She liked the revival of Arthur Miller's "A View From the Bridge," "Othello," "Coriolanus" and August Wilson's "Fences." She felt the alternative world of "Hedda Gabler" didn't hold together.

O'Connor, who has been seeing plays for 70 years, loved "A View From the Bridge," which Appel returned to direct.

"It's one of the best things I've seen in years," he says.

He, too, had mixed feelings about "The Further Adventures of Hedda Gabler."

"It has this air of hipness about it," he says. "It requires too much information."

The alternate-reality comedy follows its identity-seeking heroine on offbeat adventures with Medea from Greek mythology, Mammie from "Gone With the Wind" and a couple of stereotypical gay men from the late 1960s. It's filled 85 percent of its seats, placing eighth among the festival's 11 plays for attendance, one spot behind "The Clay Cart."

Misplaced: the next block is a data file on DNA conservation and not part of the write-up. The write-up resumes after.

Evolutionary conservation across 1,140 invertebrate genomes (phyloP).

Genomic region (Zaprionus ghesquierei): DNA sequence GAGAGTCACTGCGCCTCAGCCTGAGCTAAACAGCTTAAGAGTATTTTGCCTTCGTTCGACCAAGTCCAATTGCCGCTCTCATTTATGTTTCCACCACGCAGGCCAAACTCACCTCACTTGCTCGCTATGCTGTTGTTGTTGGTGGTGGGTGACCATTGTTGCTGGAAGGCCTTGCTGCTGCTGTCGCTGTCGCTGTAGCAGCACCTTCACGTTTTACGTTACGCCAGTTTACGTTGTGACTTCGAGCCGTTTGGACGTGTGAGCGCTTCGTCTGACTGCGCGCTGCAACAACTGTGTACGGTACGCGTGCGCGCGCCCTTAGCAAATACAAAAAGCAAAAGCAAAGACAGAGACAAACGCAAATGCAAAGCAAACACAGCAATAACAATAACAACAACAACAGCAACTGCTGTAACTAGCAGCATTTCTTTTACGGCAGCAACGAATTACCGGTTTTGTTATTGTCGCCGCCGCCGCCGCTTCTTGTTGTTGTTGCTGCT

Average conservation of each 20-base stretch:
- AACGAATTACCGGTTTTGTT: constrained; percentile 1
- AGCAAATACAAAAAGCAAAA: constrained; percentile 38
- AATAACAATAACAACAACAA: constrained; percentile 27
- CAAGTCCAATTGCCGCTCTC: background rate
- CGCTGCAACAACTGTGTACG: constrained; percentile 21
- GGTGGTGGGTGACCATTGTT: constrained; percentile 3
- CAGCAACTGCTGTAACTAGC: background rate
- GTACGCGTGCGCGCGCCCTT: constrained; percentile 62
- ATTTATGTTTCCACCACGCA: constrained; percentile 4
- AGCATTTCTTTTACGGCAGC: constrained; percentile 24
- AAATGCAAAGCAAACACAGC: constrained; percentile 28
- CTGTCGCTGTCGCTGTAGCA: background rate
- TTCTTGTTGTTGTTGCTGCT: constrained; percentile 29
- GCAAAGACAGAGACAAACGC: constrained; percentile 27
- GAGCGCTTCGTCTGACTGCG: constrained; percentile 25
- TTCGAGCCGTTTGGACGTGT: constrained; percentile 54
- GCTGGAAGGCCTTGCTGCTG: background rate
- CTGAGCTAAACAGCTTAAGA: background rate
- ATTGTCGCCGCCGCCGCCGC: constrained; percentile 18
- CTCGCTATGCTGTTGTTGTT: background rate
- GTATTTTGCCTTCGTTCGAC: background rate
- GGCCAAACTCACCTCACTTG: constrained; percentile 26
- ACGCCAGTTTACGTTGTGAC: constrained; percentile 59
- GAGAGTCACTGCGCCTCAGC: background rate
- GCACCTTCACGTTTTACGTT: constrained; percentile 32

It has its fans. O'Neil Dillon, a retired psychiatrist from Berkeley, Calif., liked it very much indeed.

"It was extremely creative," he says. "Creating a space for these characters that was between reality and the theater. It was somewhere else."

Dillon says his group was impressed with the staging.

O'Connor pans "A Midsummer Night's Dream," which he calls "jocks and frocks." But he still give's Rauch's first season a B-plus.

"It would've been an A without the Indian play," he says.

Tinsley calls the season a mixed bag, albeit "more good than bad."

Earl Showerman, of near Jacksonville, a Shakespeare buff and a donor to OSF's educational Bowmer Society, says the 2008 season has been inventive and wonderfully diverse.